Having lived in America all my life, it’s hard for me to imagine Christmas as a summer holiday. But whether it’s cold or hot where you live, you have only three days left to prepare for Christmas.
Let’s say you’re still looking for something to give to the millionaire in your life. Business Insider suggests the world’s largest tin of caviar. Its creators have made only fifty of these twenty-two-pound items. Each is about the size of a tire and costs $125,000.
Here’s what I hope my wife buys me: a test drive with a different supercar every week for an entire year, for a mere $369,890. Or she could buy me my own island—Crawl Caye, located about twenty-six miles off the coast of Belize City, is available for $3.95 million. I wonder how she’ll wrap it for Christmas.
It was a very different Christmas week for George Washington and his 11,000 soldiers in 1777. They set up camp at Valley Forge, Pennsylvania to prepare for what turned out to be a brutal winter. If you had seen American soldiers dying of disease and cold at the rate of twelve a day, you might not imagine their army marching out six months later to win the War for Independence.
In 1 Chronicles 28, King David tells the nation, “Of all my sons (for the Lord has given me many sons), he has chosen Solomon my son to sit on the throne of my kingdom of the Lord over Israel” (v. 5). If you’d been present when David had his affair with Bathsheba, you probably would not have picked their offspring to be God’s choice as the next king.
Here’s more: The Child of Christmas was the only baby to choose his ancestors, and he chose Solomon as well (Matthew 1:6). If Jesus would choose a cave for his birthplace, a feed trough for his crib, field hands for his worshipers and peasants for his parents, wouldn’t he choose you? You’re as welcome in his family as the wealthiest millionaire. You’re as valued as the most heroic patriot. You’re as forgiven as David, and as loved as those who witnessed the birth of Jesus. The cast of Christmas is open to anyone who wants to join.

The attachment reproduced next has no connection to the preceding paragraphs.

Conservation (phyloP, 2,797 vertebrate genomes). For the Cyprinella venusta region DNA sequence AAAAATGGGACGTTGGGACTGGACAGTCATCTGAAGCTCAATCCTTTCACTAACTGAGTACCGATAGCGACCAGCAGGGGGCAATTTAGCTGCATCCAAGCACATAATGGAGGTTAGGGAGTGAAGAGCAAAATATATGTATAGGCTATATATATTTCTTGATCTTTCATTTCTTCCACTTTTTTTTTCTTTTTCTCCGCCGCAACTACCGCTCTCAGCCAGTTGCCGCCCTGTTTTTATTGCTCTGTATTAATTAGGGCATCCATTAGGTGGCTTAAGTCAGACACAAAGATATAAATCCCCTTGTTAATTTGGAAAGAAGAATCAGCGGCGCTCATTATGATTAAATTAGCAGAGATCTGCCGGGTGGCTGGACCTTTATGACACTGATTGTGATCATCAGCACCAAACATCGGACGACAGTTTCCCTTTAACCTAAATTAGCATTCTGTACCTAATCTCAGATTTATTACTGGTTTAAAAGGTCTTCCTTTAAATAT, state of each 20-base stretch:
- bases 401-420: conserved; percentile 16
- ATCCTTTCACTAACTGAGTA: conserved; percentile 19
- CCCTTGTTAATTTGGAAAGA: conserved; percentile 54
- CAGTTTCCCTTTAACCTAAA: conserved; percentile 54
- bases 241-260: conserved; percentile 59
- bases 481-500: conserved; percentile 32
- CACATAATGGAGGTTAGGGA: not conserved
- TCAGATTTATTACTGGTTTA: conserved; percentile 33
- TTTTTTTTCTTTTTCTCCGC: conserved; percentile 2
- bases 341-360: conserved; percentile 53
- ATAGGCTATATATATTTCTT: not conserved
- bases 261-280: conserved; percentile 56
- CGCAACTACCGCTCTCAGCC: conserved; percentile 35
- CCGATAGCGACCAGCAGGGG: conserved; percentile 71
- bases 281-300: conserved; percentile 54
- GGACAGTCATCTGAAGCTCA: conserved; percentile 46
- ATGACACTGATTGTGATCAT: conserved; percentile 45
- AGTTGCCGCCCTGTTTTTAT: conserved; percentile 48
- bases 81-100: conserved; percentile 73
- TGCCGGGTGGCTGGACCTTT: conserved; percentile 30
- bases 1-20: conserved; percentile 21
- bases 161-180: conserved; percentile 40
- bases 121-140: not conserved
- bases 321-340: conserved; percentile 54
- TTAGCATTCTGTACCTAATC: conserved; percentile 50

Two facts follow.
One: Every person you meet today deserves your best. During these hectic days when lines are long and tempers are short, compassion is a powerful witness. Look for people today who are lonely, grieving, or stressed, and imagine them standing at the manger as the Baby smiles at them. Then do something practical to show them his love in yours.
Two: You should see yourself as the Christ of Christmas sees you. He was born for you and died for you. He’d do it all over again just for you. Find your joy in Jesus, your hope in his grace, your purpose in his providence. And you’ll be empowered to share his love with those who need him most (see fact #1). Philip Yancey: “Grace teaches us that God loves because of who God is, not because of who we are.”
Who does Christmas say God is?